By Tonte Spiff
As Drake once said in his song Thank Me Now: “I swear music and sports are so synonymous.” There’s a reason as to why, which Drake goes on to explain: “Cause we want to be them, and they want to be us.” It’s something that Drake isn’t wrong about, as the connection between musicians and athletes is understandable since they’re both entertainers in their own right.
The strongest and most well-known relationship between a sport and a genre of music is that of basketball and hip-hop. This relationship goes beyond the shared admiration that basketball players and hip-hop artists have for one another. What makes this such a unique relationship is due in large part to the fact that both basketball and hip-hop are viewed as a means to an end for many underprivileged members of the Black community.
If you were to attend an NBA game or watch a primetime NBA broadcast on ESPN, you’ll notice that almost all the music featured is by famous hip-hop artists from Kendrick Lamar to Travis Scott, among others. What many people might not know is that this was not always the case.
Statistics from the 2015-2016 season showed that the racial makeup of the NBA was 74.3% Black which makes it seem hard to imagine the league’s initial reactions to the raw, unapologetic hip-hop culture wasn’t much different than that of mainstream American society.
It was during the mid-to-late 1990’s when the commercial success of hip-hop music began to spike. At the time, All-Star NBA players began appearing in music videos with increased regularity, started record labels, and even attempted to produce music of their own. Some of the most well-known NBA players such as Shaquille O’Neal and Kobe Bryant have released albums.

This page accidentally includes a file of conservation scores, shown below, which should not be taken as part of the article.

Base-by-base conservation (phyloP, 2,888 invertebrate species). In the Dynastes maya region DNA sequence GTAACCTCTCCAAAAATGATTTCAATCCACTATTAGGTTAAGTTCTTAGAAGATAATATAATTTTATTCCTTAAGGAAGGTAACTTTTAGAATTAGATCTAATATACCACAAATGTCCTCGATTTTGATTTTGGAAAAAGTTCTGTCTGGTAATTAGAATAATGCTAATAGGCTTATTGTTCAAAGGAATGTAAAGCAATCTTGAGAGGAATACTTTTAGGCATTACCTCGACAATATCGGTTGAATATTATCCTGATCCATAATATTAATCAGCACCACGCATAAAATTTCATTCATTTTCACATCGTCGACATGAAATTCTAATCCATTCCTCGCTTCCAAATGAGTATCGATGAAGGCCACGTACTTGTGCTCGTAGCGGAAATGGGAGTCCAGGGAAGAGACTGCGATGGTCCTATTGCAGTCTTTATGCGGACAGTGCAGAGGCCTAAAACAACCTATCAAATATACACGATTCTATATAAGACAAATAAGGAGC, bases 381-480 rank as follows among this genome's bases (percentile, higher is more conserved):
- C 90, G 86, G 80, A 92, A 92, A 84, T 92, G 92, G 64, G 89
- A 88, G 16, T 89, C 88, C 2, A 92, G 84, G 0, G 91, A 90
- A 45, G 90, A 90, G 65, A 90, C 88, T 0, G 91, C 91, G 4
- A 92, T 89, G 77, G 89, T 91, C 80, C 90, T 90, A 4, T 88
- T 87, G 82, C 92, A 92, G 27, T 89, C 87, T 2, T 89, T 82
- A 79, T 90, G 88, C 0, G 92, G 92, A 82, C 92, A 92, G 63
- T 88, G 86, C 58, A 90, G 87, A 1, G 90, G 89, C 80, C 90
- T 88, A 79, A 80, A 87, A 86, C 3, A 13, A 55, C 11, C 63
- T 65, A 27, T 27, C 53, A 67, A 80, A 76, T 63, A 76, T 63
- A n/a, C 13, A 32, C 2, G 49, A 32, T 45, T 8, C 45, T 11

“The crown is a shout-out to Biggie as one of my inspirations in music,” the two-time All-Star said. “The prayers hands is a nod to ‘Pac, my favorite rapper of all time. And the gold rope and Rolex is a nod to Nas, another all-time great who I’m a big fan of and have great respect for.”
Damian Lillard is one of the most highly regarded and well-respected NBA players when it comes to his musical prowess with three studio albums under his belt. Using the alias Dame D.O.L.L.A., Lillard used his second album’s cover as an ode to three of the greatest hip-hop artists of all time in the late Tupac and Notorious B.I.G. as well as the living legend Nas.
The relationship between hip-hop and basketball is here in Canada as much as it is in America, as shown by Drake’s role as the Global Ambassador of the Toronto Raptors. But it doesn’t stop there for Drake, as part of his yearly OVO Fest weekend he hosts a basketball tournament called OVO Bounce. As stated by Toronto-based director and photographer Lesean Harris: “OVO represents basketball culture in Toronto with the annual OVO Basketball Summer League that sees all walks of life coming to enjoy a basketball showcase featuring local Toronto legends to NBA All-Stars.”
While sports and music are generally synonymous, this particular situation is unique because basketball more closely resembles rap than anything else. The sport and the genre are as intertwined as the threads of the shirt you’re wearing now, and they mix as well as a couple that has been married for 30 years.
The close relationship between basketball and hip-hop doesn’t appear to be going anywhere because NBA and the hip-hop world have been synonymous for decades, whether it’s the fashion choices, the parties, the backgrounds of the characters involved, or simply just the color of their skin.